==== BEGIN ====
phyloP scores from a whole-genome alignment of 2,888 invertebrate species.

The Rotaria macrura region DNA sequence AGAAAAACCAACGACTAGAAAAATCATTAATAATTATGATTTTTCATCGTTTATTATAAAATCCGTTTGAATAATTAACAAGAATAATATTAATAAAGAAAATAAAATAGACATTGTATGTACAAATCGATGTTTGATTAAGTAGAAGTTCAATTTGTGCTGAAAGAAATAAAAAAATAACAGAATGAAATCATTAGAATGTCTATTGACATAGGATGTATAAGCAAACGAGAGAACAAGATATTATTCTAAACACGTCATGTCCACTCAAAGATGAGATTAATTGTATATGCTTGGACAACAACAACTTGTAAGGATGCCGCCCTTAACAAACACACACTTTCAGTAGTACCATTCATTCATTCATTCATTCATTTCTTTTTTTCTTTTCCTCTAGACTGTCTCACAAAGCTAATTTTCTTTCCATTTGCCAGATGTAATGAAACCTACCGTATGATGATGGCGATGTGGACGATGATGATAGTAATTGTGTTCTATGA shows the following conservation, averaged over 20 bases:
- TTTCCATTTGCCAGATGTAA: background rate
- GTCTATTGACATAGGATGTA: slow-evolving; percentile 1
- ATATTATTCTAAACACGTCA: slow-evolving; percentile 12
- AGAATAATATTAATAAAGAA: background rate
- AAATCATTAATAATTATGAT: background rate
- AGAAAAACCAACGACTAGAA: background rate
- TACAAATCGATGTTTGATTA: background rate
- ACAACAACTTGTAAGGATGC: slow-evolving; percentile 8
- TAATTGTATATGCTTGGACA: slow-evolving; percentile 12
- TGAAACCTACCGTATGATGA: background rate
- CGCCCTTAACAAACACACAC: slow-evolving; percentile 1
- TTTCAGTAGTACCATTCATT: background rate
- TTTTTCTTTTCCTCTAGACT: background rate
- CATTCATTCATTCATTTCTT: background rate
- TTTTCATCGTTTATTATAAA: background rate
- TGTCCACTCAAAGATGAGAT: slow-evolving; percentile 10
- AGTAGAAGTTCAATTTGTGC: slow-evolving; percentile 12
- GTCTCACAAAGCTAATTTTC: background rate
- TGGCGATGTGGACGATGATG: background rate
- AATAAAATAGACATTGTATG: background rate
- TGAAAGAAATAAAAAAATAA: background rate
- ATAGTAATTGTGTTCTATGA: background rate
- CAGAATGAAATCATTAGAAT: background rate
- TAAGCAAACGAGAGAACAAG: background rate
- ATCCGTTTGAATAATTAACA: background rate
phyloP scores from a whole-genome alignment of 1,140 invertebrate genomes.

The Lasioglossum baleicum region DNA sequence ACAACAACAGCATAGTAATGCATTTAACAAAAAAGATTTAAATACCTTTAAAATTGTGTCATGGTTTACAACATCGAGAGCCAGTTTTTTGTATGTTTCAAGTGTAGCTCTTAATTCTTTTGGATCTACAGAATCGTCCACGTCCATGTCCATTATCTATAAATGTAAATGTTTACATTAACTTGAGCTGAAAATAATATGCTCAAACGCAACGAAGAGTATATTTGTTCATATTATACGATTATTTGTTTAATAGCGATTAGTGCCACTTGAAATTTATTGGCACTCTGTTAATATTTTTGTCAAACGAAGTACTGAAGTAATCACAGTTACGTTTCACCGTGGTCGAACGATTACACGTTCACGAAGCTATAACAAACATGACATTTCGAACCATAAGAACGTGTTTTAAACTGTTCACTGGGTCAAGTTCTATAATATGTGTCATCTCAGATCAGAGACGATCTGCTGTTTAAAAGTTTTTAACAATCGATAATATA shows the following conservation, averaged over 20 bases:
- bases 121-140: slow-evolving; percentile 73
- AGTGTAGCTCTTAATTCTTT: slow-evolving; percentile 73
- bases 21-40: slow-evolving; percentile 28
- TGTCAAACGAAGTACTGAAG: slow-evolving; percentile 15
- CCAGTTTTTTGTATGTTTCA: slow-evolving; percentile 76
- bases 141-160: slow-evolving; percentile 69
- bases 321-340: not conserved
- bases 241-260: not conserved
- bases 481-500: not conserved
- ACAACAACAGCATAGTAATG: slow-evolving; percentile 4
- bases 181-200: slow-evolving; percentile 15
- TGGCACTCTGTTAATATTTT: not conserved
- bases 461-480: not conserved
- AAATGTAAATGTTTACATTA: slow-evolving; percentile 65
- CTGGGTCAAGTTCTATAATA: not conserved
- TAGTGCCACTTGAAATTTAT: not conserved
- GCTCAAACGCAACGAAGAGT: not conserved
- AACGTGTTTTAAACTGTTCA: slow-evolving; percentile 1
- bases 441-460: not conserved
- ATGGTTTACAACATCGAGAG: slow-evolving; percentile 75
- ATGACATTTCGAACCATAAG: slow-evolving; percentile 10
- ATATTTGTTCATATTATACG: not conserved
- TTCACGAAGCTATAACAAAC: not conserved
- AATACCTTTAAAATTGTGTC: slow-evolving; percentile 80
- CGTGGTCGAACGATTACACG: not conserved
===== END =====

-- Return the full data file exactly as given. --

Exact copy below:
phyloP scores from a whole-genome alignment of 2,888 invertebrate species.

The Rotaria macrura region DNA sequence AGAAAAACCAACGACTAGAAAAATCATTAATAATTATGATTTTTCATCGTTTATTATAAAATCCGTTTGAATAATTAACAAGAATAATATTAATAAAGAAAATAAAATAGACATTGTATGTACAAATCGATGTTTGATTAAGTAGAAGTTCAATTTGTGCTGAAAGAAATAAAAAAATAACAGAATGAAATCATTAGAATGTCTATTGACATAGGATGTATAAGCAAACGAGAGAACAAGATATTATTCTAAACACGTCATGTCCACTCAAAGATGAGATTAATTGTATATGCTTGGACAACAACAACTTGTAAGGATGCCGCCCTTAACAAACACACACTTTCAGTAGTACCATTCATTCATTCATTCATTCATTTCTTTTTTTCTTTTCCTCTAGACTGTCTCACAAAGCTAATTTTCTTTCCATTTGCCAGATGTAATGAAACCTACCGTATGATGATGGCGATGTGGACGATGATGATAGTAATTGTGTTCTATGA shows the following conservation, averaged over 20 bases:
- TTTCCATTTGCCAGATGTAA: background rate
- GTCTATTGACATAGGATGTA: slow-evolving; percentile 1
- ATATTATTCTAAACACGTCA: slow-evolving; percentile 12
- AGAATAATATTAATAAAGAA: background rate
- AAATCATTAATAATTATGAT: background rate
- AGAAAAACCAACGACTAGAA: background rate
- TACAAATCGATGTTTGATTA: background rate
- ACAACAACTTGTAAGGATGC: slow-evolving; percentile 8
- TAATTGTATATGCTTGGACA: slow-evolving; percentile 12
- TGAAACCTACCGTATGATGA: background rate
- CGCCCTTAACAAACACACAC: slow-evolving; percentile 1
- TTTCAGTAGTACCATTCATT: background rate
- TTTTTCTTTTCCTCTAGACT: background rate
- CATTCATTCATTCATTTCTT: background rate
- TTTTCATCGTTTATTATAAA: background rate
- TGTCCACTCAAAGATGAGAT: slow-evolving; percentile 10
- AGTAGAAGTTCAATTTGTGC: slow-evolving; percentile 12
- GTCTCACAAAGCTAATTTTC: background rate
- TGGCGATGTGGACGATGATG: background rate
- AATAAAATAGACATTGTATG: background rate
- TGAAAGAAATAAAAAAATAA: background rate
- ATAGTAATTGTGTTCTATGA: background rate
- CAGAATGAAATCATTAGAAT: background rate
- TAAGCAAACGAGAGAACAAG: background rate
- ATCCGTTTGAATAATTAACA: background rate
phyloP scores from a whole-genome alignment of 1,140 invertebrate genomes.

The Lasioglossum baleicum region DNA sequence ACAACAACAGCATAGTAATGCATTTAACAAAAAAGATTTAAATACCTTTAAAATTGTGTCATGGTTTACAACATCGAGAGCCAGTTTTTTGTATGTTTCAAGTGTAGCTCTTAATTCTTTTGGATCTACAGAATCGTCCACGTCCATGTCCATTATCTATAAATGTAAATGTTTACATTAACTTGAGCTGAAAATAATATGCTCAAACGCAACGAAGAGTATATTTGTTCATATTATACGATTATTTGTTTAATAGCGATTAGTGCCACTTGAAATTTATTGGCACTCTGTTAATATTTTTGTCAAACGAAGTACTGAAGTAATCACAGTTACGTTTCACCGTGGTCGAACGATTACACGTTCACGAAGCTATAACAAACATGACATTTCGAACCATAAGAACGTGTTTTAAACTGTTCACTGGGTCAAGTTCTATAATATGTGTCATCTCAGATCAGAGACGATCTGCTGTTTAAAAGTTTTTAACAATCGATAATATA shows the following conservation, averaged over 20 bases:
- bases 121-140: slow-evolving; percentile 73
- AGTGTAGCTCTTAATTCTTT: slow-evolving; percentile 73
- bases 21-40: slow-evolving; percentile 28
- TGTCAAACGAAGTACTGAAG: slow-evolving; percentile 15
- CCAGTTTTTTGTATGTTTCA: slow-evolving; percentile 76
- bases 141-160: slow-evolving; percentile 69
- bases 321-340: not conserved
- bases 241-260: not conserved
- bases 481-500: not conserved
- ACAACAACAGCATAGTAATG: slow-evolving; percentile 4
- bases 181-200: slow-evolving; percentile 15
- TGGCACTCTGTTAATATTTT: not conserved
- bases 461-480: not conserved
- AAATGTAAATGTTTACATTA: slow-evolving; percentile 65
- CTGGGTCAAGTTCTATAATA: not conserved
- TAGTGCCACTTGAAATTTAT: not conserved
- GCTCAAACGCAACGAAGAGT: not conserved
- AACGTGTTTTAAACTGTTCA: slow-evolving; percentile 1
- bases 441-460: not conserved
- ATGGTTTACAACATCGAGAG: slow-evolving; percentile 75
- ATGACATTTCGAACCATAAG: slow-evolving; percentile 10
- ATATTTGTTCATATTATACG: not conserved
- TTCACGAAGCTATAACAAAC: not conserved
- AATACCTTTAAAATTGTGTC: slow-evolving; percentile 80
- CGTGGTCGAACGATTACACG: not conserved